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Sheldon Adelson's Return On Investment

Billionaire Donor Could Turn $100 Million Invested in the 2012 Presidential Race into a $2 Billion Tax Cut If Romney Is Elected
 
 
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Billionaire casino mogul Sheldon Adelson says he plans to spend $100 million this year to get former Massachusetts Gov. Mitt Romney elected president. He has already contributed $36 million to various Republican “super PACs.” That’s a lot of money. But it is far less than the windfall Adelson could reap from Gov. Romney’s tax cuts if he is elected president. Over the course of a four-year presidential administration, Adelson stands to receive a potential tax cut from the Romney tax agenda of more than $2 billion—an exponential return on a $100 million investment.

The magnitude of Adelson’s tax windfall can be estimated from public information about his income and wealth and the profits of his company, Las Vegas Sands Corp. Because public information does not give a complete picture of Adelson’s finances, in particular his annual income, we can estimate only parts of the total tax cut that Romney’s policies would give him. Gov. Romney’s tax plan is also vague in key respects. But based on what we do know, Gov. Romney’s tax policies would:

  • Cut top tax rates, saving Adelson approximately $1.5 million on his annual compensation as chief executive of his casino company.
  • Maintain the special low rates on dividends, potentially saving Adelson nearly $120 million on a single year’s worth of dividends, more than enough to recoup his political donations.
  • Maintain the special low rates on capital gains, allowing Adelson to make back his political donations in capital gains tax cuts just by selling a fraction of his stock.
  • Provide a tax windfall of an estimated $1.2 billion to Adelson’s company, Las Vegas Sands Corp., on untaxed profits from its Asian casinos, as well as a tax exemption for future overseas profits. Adelson’s casinos already enjoy a special foreign tax exemption from the Chinese administrative region of Macau, and Gov. Romney would make those foreign profits exempt from U.S. taxes as well.
  • Eliminate the estate tax, potentially providing a staggering $8.9 billion windfall to Adelson’s heirs.

At the same time, 95 percent of Americans—those making $200,000 or less—would get a tax increase, on average, from the Romney tax plan.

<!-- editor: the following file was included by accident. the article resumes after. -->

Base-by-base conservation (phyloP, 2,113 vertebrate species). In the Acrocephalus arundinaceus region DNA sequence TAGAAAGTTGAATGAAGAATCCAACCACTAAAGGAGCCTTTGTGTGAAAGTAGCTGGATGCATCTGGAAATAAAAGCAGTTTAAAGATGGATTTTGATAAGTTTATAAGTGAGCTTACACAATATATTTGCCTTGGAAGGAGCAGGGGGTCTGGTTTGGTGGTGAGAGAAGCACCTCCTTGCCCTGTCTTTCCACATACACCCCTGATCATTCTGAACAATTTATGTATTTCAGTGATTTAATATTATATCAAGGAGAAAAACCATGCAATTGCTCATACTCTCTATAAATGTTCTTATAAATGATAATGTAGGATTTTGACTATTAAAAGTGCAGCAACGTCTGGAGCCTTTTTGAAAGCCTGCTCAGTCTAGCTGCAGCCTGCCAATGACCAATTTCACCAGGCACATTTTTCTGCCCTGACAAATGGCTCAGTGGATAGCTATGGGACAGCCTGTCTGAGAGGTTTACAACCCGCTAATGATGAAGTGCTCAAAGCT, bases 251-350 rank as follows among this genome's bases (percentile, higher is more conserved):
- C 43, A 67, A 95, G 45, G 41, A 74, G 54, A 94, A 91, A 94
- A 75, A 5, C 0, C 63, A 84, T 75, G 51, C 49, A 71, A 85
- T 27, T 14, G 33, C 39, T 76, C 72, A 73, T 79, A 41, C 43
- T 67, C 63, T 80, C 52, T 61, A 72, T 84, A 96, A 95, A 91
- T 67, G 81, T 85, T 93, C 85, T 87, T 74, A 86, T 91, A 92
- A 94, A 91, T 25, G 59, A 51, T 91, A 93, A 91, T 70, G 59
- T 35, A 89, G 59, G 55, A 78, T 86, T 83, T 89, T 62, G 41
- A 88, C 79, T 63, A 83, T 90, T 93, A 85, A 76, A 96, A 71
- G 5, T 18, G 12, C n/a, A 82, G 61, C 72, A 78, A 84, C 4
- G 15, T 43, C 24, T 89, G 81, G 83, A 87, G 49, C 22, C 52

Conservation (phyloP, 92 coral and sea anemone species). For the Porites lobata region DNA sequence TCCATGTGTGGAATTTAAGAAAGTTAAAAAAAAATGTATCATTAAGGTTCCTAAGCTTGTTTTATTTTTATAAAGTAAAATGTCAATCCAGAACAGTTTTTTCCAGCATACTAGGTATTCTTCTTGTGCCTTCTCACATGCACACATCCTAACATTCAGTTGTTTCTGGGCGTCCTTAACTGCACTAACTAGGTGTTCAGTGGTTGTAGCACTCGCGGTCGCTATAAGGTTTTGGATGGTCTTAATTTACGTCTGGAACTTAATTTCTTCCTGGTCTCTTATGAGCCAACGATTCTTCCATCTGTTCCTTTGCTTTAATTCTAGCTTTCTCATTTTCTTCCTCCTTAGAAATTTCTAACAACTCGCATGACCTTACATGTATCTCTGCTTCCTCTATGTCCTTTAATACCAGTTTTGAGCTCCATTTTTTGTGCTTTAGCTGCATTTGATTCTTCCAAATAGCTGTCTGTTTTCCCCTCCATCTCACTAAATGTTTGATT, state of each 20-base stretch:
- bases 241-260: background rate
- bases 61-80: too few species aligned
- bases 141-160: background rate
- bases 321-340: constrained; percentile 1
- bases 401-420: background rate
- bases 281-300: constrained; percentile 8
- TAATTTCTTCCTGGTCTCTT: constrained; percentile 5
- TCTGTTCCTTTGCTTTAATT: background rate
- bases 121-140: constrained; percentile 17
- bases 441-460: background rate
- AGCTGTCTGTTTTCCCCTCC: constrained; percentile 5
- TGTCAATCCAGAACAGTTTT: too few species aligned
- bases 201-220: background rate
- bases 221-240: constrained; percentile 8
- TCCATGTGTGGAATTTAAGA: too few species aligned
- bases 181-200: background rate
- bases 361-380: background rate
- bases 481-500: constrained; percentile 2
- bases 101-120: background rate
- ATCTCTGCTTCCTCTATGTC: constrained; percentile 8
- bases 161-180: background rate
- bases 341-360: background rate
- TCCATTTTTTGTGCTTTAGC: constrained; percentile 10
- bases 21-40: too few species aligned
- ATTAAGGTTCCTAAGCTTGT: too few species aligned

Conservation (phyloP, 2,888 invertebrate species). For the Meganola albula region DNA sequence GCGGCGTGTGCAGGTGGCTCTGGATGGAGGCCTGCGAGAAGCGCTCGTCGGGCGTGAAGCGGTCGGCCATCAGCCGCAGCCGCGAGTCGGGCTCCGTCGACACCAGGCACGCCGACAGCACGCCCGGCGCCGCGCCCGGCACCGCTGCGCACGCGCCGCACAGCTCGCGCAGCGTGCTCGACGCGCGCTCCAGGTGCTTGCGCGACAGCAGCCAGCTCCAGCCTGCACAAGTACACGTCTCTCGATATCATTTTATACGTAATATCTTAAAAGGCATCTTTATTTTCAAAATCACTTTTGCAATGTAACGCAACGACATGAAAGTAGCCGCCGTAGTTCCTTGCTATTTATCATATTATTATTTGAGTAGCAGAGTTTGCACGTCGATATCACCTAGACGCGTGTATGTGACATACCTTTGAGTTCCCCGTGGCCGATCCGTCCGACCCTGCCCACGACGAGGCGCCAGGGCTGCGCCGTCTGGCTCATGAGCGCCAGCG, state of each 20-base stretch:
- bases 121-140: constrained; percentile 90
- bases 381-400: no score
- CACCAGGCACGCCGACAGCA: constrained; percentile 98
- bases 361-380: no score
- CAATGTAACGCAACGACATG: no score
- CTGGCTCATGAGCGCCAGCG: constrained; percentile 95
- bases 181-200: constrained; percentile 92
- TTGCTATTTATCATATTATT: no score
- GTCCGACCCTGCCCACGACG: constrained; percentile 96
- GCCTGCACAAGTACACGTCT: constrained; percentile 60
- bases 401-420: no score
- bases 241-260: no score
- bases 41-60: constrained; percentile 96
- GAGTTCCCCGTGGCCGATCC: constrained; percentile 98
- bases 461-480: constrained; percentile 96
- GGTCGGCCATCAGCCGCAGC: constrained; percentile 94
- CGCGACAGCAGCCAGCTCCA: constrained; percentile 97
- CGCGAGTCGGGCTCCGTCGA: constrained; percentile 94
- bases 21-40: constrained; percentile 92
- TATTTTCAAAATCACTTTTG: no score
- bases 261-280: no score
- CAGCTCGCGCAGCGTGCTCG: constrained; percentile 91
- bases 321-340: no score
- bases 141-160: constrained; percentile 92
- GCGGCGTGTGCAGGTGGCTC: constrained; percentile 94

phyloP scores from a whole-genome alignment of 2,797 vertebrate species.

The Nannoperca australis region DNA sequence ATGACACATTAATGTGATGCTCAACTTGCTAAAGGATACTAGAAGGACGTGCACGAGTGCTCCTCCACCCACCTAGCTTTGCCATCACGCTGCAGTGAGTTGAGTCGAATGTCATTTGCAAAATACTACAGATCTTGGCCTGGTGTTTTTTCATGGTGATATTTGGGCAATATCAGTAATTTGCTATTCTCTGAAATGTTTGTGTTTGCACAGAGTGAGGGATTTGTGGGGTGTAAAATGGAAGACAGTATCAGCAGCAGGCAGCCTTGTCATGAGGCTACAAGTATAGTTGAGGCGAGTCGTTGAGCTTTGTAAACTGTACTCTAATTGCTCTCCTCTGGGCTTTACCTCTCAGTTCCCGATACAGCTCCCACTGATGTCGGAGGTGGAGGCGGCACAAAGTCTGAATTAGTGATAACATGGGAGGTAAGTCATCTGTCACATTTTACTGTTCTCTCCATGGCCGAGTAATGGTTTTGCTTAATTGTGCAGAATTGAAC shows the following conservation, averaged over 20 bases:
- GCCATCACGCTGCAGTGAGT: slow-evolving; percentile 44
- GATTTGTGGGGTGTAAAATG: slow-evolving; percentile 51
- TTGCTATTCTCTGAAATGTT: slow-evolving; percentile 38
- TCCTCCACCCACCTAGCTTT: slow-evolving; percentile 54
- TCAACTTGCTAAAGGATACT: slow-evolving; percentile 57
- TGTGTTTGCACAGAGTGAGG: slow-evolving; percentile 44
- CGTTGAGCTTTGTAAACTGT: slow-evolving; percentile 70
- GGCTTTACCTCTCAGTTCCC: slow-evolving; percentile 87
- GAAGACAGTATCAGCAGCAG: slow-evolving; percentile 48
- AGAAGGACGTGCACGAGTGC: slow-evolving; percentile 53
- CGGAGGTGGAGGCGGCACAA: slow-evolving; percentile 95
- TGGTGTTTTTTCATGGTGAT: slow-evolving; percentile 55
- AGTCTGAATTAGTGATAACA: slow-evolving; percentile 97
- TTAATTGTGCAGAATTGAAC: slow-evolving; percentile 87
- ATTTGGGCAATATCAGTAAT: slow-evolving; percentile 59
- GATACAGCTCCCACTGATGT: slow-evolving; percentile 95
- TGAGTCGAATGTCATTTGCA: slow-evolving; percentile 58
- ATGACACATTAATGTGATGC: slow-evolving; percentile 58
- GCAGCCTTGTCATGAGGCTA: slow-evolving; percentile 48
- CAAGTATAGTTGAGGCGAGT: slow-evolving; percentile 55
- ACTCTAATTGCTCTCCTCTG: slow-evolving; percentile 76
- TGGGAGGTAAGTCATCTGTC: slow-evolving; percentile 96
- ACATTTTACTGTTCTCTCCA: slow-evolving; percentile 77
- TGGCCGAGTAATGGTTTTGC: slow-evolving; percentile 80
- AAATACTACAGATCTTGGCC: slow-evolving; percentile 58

Below we explore the magnitude of the various tax cuts Adelson stands to receive if Gov. Romney is elected president on November 6.

Executive compensation

Gov. Romney proposes not only to maintain all of the tax cuts enacted by President George W. Bush but also to cut the top individual tax rate from its current 35 percent to 28 percent. The richest Americans have not paid a lower rate since the presidency of Herbert Hoover. President Barack Obama proposes to allow the top rate to revert to 39.6 percent, where it was during the Clinton presidency of the 1990s.

These rates apply to “ordinary” income, including the compensation that Adelson receives as chairman and CEO of Las Vegas Sands. In 2011 Sands paid Adelson $13.8 million for his services, including salary, bonus, and other compensation. (A super-wealthy individual like Adelson undoubtedly has far more income that falls in the “ordinary income” category than that, such as interest income, but only his executive compensation is public information.)

If Adelson’s compensation is the same next year and the Republican presidential nominee wins the presidential election, then Adelson would get a tax cut of about $1.5 million on his executive compensation alone. As we will see, that amount is just pocket change compared to the windfall from Gov. Romney’s other tax proposals.

Dividends

Another element of Gov. Romney’s plan is to maintain the 15 percent tax rate on corporate dividends instituted by President Bush in 2003. President Obama proposes to let the Bush tax cuts on dividends expire, so that dividends are taxed as ordinary income as they were before 2003. The Republican presidential candidate would also repeal a small Medicare tax on the income that high-income households receive from investments, including dividends and capital gains, that was enacted in 2009 to help fund health care reform.